health is undoubtedly worse, he says.
Pastor Albrecht and Mr Stoll are concerned that people in positions of
authority, pushing for wet canteens, are not "doing their homework",
that is, looking at past failures and understanding them.
The two men were working at the Lutheran mission at Hermannsburg when a
wet canteen was introduced there in the seventies.
It lasted for about 12 months.
"The lessons we learnt from this experiment are still valid," says
Pastor Albrecht, "because the factors which caused the experiment to
fail are still present on all the artificial communities we have
created through earlier establishment of missions and government
The early policy of the mission favoured prohibition.
However, after first Albert Namatjira and then, in 1965, all Aboriginal
people gained "drinking rights", it was only a matter of time before
ever increasing quantities of alcohol were being brought into
Attempts by the mission to stop the traffic failed and they started to
look at a different approach.
They proposed the idea of a wet canteen - "we talked them into it,"
says Mr Stoll - which would be regulated by the community itself, with
the agreement of the local magistrate (the licensing authority at the
time) and the chief of police in Alice Springs.
Over a number of years, the community, through its democratically
elected council, decided that they would prosecute any individuals who
brought alcohol into the community, while at the same time making
limited quantities of beer available for local consumption on six
evenings of the week.
It worked well for the first couple of weeks.
"They started with a two cans limit," says Mr Stoll.
"Then it went to three, then it went to four under pressure, then the
council members insisted that they stick to four but when they closed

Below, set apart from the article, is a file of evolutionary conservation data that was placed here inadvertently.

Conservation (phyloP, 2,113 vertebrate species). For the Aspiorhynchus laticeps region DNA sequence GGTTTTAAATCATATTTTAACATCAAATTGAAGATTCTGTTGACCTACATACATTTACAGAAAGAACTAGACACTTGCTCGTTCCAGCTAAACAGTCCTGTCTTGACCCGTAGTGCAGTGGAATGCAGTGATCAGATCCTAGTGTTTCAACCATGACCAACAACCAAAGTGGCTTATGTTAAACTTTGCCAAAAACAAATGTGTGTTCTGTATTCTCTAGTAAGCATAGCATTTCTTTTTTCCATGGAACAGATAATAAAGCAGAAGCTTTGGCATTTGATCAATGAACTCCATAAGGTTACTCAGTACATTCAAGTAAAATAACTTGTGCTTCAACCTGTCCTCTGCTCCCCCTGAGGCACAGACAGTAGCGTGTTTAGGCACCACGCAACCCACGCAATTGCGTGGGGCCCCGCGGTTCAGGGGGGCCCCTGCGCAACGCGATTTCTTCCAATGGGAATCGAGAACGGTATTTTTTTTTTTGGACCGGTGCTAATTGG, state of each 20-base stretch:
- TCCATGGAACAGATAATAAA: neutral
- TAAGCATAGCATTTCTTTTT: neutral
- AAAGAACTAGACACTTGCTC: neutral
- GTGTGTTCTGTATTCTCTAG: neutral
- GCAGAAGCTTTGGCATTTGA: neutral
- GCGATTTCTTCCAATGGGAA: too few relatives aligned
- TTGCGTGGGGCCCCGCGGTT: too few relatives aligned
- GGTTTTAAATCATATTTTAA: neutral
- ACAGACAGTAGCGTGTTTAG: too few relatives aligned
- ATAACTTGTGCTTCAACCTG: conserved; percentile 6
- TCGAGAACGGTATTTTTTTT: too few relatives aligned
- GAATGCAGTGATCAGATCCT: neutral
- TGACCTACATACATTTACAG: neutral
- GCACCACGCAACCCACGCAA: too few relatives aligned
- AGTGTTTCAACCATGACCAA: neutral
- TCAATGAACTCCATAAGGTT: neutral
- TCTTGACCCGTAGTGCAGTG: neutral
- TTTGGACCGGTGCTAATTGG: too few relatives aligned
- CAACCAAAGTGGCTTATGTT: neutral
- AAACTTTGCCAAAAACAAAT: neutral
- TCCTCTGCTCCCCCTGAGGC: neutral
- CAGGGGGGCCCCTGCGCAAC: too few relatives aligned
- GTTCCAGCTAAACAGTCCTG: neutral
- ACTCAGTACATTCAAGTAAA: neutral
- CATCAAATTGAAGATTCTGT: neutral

the canteen for the night, the council members themselves would take a
couple of cartons down to the creek."
In the meantime, according to Pastor Albrecht, wine and some spirits
were also brought into the mission without the council prosecuting
"The other interesting thing that I observed," adds Mr Stoll, "is that
because there were two cans up there for everybody, a lot of the women
who had never had a drink before, came up and claimed these two cans
and they'd drink them.
"They got onto the grog that way."
In the end, the council members involved with the canteen found
themselves under intolerable pressure within the community and were
often themselves the worst grog runners, according to Pastor Albrecht.
"As far as the mission achieving its objective of helping the
Hermannsburg community deal with its alcohol problem, the experiment
was a complete failure," he says.
"The basic reason is that people living at Hermannsburg did not form a
"Their own form of social organisation placed them in different
autonomous descent groups who had their own leaders, their own body of
knowledge and their own land.
"There were no traditional, nor as yet learned mechanisms, for the
groups to work together, except for those relating to ceremonial
gatherings, and these were appropriate only to that function.
"Within this context democratically elected councils did not fit and
could not work.
"Nor did the individuals or councils given responsibility via the
democratic process, see themselves as responsible or accountable even
when they were involved and part of the process."
"It goes further than that," says Mr Stoll.
"One of the things that's sacrosanct in Aboriginal society is what you
think. People think Aborigines have a communal life and that
everybody's got the same ideas.
"But an Aboriginal never asks another Aboriginal what he thinks and one
group can't tell another group what to do.
"The individual has freedom, providing it's within the parameters set